Warning: some of the details in the following story are disturbing and not suitable for all ages. Parental guidance is strongly advised.

The Philadelphia abortion doctor convicted of killing three babies who were born alive in his grimy clinic waived all rights to appeal in exchange for a sentence of life in prison. Many believe that justice would’ve been better served had Gosnell received the same treatment he dished out.

Dr. Kermit Gosnell was convicted on Monday of first-degree murder in the deaths of the babies who were delivered alive and killed with scissors. It’s believed the true number of babies that were killed outside the womb by Gosnell runs into the hundreds.

Former clinic employees testified that Gosnell routinely performed illegal abortions past Pennsylvania’s 24-week limit, that he delivered babies who were still moving, whimpering or breathing, and that he and his assistants dispatched the newborns by “snipping” their spines, as he referred to it.

Gosnell received three life sentences without parole on Wednesday.

While prosecutors sought the death penalty many felt that Gosnell’s age made it unlikely he would ever be executed before his appeals ran out; nonetheless a death sentence would’ve sent a strong message to other younger abortion doctor’s that such cruelty and disdain for the law would not be tolerated.

Gosnell had said he considered himself a pioneering inner-city doctor who helped desperate women get late-term abortions.

Gosnell’s attorney, Jack McMahon said, “The media has been overwhelmingly against him, But I think the jury listened to the evidence … and they found what they found.”

If not for a two year-old prescription drug trafficking investigation the horrid details of Gosnell’s operation may never have come to light. Authorities raiding Gosnell’s clinic for drugs instead found bags and bottles of fetuses, including jars of severed feet, along with bloodstained furniture, dirty medical instruments and cats roaming the premises.

“This has helped more people realize what abortion is really about,” said David O’Steen, executive director of the National Right to Life Committee. He said he hopes the case results in more states passing bills that prohibit abortion “once the unborn child can feel pain.”

Supporters of legalized abortion said the case offered a preview of what poor, desperate young women could face if abortion is driven underground with more restrictive laws. Yet this is what poor women were faced with despite the very liberal laws on abortion in Pennsylvania. Laws don’t create murderers.

“Kermit Gosnell has been found guilty and will get what he deserves. Now, let’s make sure these women are vindicated by delivering what all women deserve: access to the full range of health services including safe, high-quality and legal abortion care,” said Ilyse G. Hogue, president of NARAL Pro-Choice America.

Gosnell did not testify, and called no witnesses in his defense. But his attorney called the prosecutors “elitist” and “racist” for pursuing his client, who is black and whose patients were mostly poor minorities.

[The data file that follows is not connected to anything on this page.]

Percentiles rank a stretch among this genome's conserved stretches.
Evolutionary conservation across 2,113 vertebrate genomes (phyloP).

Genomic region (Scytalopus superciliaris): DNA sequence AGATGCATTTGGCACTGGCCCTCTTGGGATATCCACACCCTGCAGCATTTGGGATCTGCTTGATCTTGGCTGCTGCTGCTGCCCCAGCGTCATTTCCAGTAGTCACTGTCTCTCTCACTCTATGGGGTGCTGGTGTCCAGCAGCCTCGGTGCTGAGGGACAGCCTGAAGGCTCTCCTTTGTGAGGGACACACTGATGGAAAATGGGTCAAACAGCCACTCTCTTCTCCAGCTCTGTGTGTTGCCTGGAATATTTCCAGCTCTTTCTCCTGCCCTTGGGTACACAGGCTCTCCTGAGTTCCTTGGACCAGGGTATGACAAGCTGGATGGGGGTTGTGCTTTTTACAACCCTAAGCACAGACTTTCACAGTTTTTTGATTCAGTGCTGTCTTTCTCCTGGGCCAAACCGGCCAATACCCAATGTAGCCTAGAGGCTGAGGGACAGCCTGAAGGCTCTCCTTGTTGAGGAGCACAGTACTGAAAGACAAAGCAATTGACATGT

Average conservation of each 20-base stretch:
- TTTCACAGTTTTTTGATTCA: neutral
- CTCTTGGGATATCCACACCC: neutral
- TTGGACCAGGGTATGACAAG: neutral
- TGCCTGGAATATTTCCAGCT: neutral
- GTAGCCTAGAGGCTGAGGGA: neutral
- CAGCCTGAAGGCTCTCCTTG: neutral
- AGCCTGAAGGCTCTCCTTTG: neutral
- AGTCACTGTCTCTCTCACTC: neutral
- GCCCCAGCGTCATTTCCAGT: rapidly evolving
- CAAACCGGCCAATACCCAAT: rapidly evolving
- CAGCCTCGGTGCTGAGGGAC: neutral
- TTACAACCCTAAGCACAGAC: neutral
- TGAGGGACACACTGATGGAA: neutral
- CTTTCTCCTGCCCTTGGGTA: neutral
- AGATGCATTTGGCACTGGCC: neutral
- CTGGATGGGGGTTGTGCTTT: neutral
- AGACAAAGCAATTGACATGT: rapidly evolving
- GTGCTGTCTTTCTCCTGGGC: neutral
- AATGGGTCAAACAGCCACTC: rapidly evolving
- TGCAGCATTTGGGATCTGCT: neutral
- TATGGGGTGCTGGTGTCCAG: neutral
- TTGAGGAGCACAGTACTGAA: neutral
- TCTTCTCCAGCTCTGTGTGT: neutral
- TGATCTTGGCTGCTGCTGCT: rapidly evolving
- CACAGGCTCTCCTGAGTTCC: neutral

“I wanted to be an effective, positive force in the minority community,” Gosnell told The Philadelphia Daily News in a 2010 interview. “I believe in the long-term I will be vindicated.”

Gosnell was also convicted of infanticide, racketeering and more than 200 counts of violating Pennsylvania’s abortion laws by performing third-term abortions or failing to counsel women 24 hours in advance.

Prosecution experts said one of the babies was nearly 30 weeks along when the abortion took place, and was so big that Gosnell allegedly joked the baby could “walk to the bus stop.” A second baby was said to be alive for about 20 minutes before a clinic worker snipped the neck. A third was born in a toilet and was moving before another clinic employee severed the spinal cord, according to testimony.

A fourth baby let out a whimper before Gosnell cut the neck, prosecutors alleged. Gosnell was acquitted in that baby’s death, the only one of the four in which no one testified to seeing the baby killed.

Gosnell’s attorney argued that none of the fetuses was born alive and that any movements were posthumous twitching or spasms.

Depending upon the state, the overall average from time of sentencing till execution is 14 years. While Gosnell is 72, what if he lives to be 100? Does he deserve another 28 years and should taxpayers pay for it? Does this logic suggest that younger criminals deserve a more severe sentence? Shouldn’t the sentence fit the crime and not bio-chronological considerations?

There’s no good argument for why someone sentenced to death should not be able to explore all appeals in seven years and it’s well past time we addressed this failure of our legal system.

Sadly Gosnell will live out his life under the protection of a society for which he held no regard. We shall feed him. We shall clothe him. We shall care for him in a manner he could never understand; when we should be discarding him just the way he discarded the lives of newborns in his clinic.


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